The money to pay for the project will come from the state’s Art in Public Places program, which requires that 1% of all funds approved for the construction of public buildings be spent on art. The fund aims to acquire, exhibit, transport, maintain and repair works of art and display them to the public.

The eventual relocation of the Charlot mural will be a revelation to many Hawaiians who had no idea the masterpiece was quietly housed in a branch of the bank in Waikiki, said architect John Williams .

Charlot worked in 1966 on the First Hawaiian Bank mural commissioned for its Waikiki branch at the corner of Kalakaua Avenue and Lewers Street. Jean Charlot Collection, University of Hawaii Library

Allison Wong, president of the Charlot Foundation, said the goal is for the mural to end up in a very public space.

“The fresco is in a magnificent condition, which is not always the case with the frescoes. It’s very important work that reflects Charlot’s point of view on Hawaii at the time, ”she said.

It is a testament to First Hawaiian Bank’s will and support for great art that the Charlot mural has survived for so long.

The bank – then known as Bishop National Bank – initially commissioned Charlot to create the fresco panels in 1951 for its new Waikiki branch at 270 Lewers Street.

Charlot was then already an artist of national renown. He came to Hawaii in 1949 on a two-month contract to create a mural in Bachman Hall at the University of Hawaii at Manoa. He loved this place so much that when he got a contract to teach the arts at UH, he and his family decided to make Honolulu their permanent home.

The mural he originally created for the bank was in two panels and titled “Early Cultural Exchanges between Hawaii and the Outside World”.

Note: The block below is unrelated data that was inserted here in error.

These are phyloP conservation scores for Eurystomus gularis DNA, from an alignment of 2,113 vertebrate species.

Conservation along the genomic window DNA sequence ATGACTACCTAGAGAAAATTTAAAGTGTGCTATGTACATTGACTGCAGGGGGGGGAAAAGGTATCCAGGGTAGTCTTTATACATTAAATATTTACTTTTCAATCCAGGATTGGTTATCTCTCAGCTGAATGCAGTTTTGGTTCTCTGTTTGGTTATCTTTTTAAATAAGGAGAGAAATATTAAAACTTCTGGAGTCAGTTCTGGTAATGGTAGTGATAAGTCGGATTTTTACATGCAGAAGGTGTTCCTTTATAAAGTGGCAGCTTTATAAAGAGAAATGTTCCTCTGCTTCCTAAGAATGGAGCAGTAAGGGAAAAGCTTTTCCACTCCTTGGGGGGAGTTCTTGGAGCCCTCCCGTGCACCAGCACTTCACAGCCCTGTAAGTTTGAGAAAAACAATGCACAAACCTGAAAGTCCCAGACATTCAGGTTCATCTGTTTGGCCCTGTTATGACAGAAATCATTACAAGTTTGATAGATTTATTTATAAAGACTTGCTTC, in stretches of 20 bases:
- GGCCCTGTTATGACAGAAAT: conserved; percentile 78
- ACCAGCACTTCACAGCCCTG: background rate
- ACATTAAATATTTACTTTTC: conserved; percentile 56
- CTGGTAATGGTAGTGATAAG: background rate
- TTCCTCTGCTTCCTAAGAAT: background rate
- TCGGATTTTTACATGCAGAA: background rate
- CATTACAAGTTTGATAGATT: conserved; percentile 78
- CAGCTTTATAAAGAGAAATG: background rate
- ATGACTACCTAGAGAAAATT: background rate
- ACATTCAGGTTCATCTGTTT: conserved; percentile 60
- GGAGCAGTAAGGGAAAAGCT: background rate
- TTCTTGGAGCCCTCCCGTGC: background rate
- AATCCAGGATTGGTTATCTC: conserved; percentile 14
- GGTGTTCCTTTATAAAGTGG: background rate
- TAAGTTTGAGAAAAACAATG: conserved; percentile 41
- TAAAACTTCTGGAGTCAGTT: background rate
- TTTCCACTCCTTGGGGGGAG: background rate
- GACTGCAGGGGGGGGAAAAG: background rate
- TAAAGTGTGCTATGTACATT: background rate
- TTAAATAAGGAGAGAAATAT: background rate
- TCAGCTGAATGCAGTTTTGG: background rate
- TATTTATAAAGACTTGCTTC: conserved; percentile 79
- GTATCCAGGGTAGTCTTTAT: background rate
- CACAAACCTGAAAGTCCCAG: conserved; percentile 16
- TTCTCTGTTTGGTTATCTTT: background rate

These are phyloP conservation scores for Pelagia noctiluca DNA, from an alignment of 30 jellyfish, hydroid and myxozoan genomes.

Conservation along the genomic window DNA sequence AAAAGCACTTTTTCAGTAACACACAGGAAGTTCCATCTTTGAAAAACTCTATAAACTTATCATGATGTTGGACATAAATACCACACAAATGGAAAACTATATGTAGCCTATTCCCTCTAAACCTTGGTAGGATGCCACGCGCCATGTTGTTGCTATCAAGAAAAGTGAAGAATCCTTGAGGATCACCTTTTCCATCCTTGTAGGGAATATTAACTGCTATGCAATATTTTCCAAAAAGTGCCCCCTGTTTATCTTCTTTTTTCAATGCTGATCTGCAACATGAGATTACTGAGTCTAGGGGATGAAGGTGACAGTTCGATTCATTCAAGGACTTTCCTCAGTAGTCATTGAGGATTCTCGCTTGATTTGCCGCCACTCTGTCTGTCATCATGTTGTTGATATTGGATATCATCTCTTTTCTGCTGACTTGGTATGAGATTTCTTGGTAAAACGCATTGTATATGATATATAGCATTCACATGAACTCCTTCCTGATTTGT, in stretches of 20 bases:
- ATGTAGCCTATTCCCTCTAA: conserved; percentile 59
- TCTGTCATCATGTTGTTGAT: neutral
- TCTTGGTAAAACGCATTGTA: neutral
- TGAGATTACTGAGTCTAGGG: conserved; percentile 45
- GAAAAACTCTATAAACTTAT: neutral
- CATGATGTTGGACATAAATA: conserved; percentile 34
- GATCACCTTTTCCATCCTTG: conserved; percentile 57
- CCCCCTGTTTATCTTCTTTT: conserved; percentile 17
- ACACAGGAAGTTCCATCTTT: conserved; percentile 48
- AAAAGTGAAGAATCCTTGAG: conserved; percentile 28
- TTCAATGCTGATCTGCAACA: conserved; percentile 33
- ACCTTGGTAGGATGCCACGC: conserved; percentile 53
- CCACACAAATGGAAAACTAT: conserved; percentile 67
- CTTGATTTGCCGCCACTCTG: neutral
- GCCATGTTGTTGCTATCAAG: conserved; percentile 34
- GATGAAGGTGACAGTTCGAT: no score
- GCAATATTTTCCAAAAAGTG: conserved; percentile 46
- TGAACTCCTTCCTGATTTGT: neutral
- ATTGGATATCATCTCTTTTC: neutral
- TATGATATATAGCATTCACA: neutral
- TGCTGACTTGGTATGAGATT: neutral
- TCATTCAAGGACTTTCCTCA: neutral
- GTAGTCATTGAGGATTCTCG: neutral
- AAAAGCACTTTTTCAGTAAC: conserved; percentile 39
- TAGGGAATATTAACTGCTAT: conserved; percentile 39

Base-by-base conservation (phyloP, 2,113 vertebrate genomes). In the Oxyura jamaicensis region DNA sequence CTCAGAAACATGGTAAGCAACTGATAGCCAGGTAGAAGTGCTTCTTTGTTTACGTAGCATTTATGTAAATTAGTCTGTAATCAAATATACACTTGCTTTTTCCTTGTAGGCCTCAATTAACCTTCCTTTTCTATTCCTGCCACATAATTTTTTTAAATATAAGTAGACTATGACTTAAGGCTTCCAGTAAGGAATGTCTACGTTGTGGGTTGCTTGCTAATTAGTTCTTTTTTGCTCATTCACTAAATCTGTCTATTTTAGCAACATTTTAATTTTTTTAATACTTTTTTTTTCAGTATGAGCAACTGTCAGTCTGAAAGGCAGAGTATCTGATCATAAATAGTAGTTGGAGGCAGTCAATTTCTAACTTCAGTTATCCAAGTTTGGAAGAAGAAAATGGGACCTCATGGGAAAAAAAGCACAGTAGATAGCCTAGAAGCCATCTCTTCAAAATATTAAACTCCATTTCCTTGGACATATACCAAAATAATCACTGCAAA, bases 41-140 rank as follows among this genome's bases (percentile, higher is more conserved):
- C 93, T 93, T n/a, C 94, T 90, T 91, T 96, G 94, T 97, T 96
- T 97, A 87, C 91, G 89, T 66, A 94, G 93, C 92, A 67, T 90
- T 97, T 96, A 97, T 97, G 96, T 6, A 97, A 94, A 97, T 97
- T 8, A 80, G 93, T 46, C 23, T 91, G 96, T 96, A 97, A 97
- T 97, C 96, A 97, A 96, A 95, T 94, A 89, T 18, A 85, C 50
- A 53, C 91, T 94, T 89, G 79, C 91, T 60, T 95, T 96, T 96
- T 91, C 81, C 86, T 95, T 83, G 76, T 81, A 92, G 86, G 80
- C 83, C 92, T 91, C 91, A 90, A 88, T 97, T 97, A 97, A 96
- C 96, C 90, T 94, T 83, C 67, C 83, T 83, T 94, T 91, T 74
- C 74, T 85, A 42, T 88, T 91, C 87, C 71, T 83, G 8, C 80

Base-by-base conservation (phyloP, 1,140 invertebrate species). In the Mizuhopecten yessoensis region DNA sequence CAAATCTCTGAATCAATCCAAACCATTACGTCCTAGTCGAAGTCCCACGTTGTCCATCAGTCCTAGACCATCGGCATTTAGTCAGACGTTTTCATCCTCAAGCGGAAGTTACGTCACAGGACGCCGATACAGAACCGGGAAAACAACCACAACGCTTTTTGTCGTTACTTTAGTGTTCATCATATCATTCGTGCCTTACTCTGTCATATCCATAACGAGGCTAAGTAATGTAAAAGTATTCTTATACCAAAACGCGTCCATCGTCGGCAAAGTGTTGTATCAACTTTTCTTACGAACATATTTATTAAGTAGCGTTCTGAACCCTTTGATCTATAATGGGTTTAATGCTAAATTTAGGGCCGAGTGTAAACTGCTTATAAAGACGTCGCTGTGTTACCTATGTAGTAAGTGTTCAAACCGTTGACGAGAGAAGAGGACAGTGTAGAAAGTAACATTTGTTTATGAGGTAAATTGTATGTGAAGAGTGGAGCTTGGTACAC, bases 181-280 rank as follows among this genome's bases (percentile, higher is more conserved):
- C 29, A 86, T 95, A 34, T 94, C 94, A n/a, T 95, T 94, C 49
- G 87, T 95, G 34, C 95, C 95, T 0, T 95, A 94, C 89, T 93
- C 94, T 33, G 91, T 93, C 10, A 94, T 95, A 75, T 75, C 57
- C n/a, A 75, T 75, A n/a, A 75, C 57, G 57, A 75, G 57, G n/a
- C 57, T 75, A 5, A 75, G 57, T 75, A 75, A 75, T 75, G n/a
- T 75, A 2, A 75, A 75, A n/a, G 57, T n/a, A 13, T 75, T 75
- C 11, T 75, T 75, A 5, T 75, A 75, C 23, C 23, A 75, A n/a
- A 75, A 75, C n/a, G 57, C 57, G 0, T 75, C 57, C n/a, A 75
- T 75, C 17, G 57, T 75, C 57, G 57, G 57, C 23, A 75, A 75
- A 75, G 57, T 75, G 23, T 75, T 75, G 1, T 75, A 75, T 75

The panel images described the dramatic changes that took place in Hawaii between 1780 and 1830 with the arrival of white men and women and their introduction to Hawaiians of innovations such as the spinning wheel, printing press, writing, metal tools and -style commerce. One scene shows Hawaiians exchanging a cape and feathered helmet with European explorers for metal tools.

When Charlot deepened his understanding of Hawaii, he added a third panel in 1966 to the mural showing Kamehameha I and Kaahumanu standing on a Hawaiian sailing canoe, returning from an encounter at sea with European travelers. The Hawaiian King and his favorite wife had interacted with the strangers not as needy natives seeking instruction on how to live, but as proud equals.

Since arriving in Honolulu, Charlot had made it his passion to better understand Hawaii, to speak the Hawaiian language fluently and to immerse himself in the history and culture of the island.

He wanted to make it clear in the third panel that Hawaiians had their own powerful culture and were dynamically involved in the historical drama unfolding around them – not passive primitives.

“This is something to be emphasized,” said his son and biographer, John Charlot.

Jean Charlot, second from left, poses in front of a fresco by Diego Rivera with other artists including Frida Kahlo and Rivera in Cuernavaca, Mexico. Jean Charlot Collection, University of Hawaii Library